EU approves more than €8bn for research and innovation projects

8 Jun 2023

Margrethe Vestager. Image: Mauro Bottaro/European Union

Ireland is one of 14 European Union member states to have contributed to the funding that is expected to create 8,700 jobs across the continent.

The European Commission has approved €8.1bn in state aid to boost research and innovation in the areas of microelectronics and communication technologies.

Known as an Important Project of Common European Interest or IPCEI, it was jointly prepared and notified by 14 EU member states, including Ireland, Germany, France and the Netherlands.

Together, the 14 member states will provide the amount in public funding, which is also expected to bring in an additional €13.7bn in private investments.

The investment will enable 56 companies – including SMEs and start-ups – undertake a total of 68 projects. Some of the big names that will be involved in the projects include Dutch giants Airbus and ASML as well as Sweden’s Ericsson.

Other than innovating in microelectronics and communication, the fund will also be used to develop energy-efficient and resource-saving electronics systems and manufacturing methods.

The commission hopes this will contribute to technological advancement across a wide range of sectors, including 5G, autonomous driving, AI, quantum computing and even green energy.

Margrethe Vestager, the EU’s competition chief, said that microelectronics and communication technologies are the “backbone of any modern electronic device” from mobile phones to medical devices and that the latest project is the “largest approved so far”.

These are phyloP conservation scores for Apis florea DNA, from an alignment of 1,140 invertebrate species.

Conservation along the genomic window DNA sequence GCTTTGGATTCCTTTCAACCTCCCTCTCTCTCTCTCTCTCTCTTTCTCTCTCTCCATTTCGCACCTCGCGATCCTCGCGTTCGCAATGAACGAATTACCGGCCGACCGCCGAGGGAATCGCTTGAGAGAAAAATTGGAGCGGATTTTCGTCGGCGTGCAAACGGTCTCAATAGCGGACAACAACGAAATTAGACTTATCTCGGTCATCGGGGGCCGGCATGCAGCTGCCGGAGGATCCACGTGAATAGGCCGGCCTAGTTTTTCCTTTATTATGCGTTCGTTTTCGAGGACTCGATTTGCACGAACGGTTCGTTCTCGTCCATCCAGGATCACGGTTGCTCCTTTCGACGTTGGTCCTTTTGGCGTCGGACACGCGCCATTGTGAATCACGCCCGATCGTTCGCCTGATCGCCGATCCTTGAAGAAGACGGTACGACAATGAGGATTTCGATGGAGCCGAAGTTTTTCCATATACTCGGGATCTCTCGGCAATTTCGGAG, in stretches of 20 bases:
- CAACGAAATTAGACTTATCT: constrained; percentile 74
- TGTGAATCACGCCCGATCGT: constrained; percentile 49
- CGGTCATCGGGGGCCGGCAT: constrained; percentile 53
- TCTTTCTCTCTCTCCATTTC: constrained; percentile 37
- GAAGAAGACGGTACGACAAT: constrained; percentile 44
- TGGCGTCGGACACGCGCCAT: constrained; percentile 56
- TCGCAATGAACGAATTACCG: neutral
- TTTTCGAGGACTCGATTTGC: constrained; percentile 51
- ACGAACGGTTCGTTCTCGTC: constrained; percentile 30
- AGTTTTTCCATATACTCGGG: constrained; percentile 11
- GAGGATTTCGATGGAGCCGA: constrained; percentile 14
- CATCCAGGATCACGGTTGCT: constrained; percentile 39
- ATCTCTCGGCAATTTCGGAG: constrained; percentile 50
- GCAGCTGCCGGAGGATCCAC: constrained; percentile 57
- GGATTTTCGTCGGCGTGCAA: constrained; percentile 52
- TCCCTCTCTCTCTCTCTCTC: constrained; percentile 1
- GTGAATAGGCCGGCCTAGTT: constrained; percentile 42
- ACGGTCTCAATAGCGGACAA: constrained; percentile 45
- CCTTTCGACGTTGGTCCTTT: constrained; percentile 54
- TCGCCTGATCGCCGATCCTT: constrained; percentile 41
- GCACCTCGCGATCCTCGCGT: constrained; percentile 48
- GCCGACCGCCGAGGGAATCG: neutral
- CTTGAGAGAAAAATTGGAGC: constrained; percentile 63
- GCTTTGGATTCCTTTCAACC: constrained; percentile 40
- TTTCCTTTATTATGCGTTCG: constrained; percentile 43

“Innovation is essential to help Europe economy become greener and more resilient. But innovation can come with risks that the market alone is not ready to take. This is why state aid should be made available to fill such a gap,” Vestager said at a launch today (8 June).

“This latest IPCEI approved today is yet another demonstration of the EU Chips Act already triggering considerable public and private investment across the European semiconductor value chain,” added Thierry Breton, commissioner for the internal market.

“By investing in our innovative companies, we are investing in Europe’s technological and industrial leadership in semiconductors as well as our security of supply and economic security.”

The commission said first novel products emerging out of this funding may be introduced to the market as early as 2025, while the completion of the overall project is planned for 2032. Around 8,700 jobs are expected to be created in Europe as a result of this.

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Vish Gain is a journalist with Silicon Republic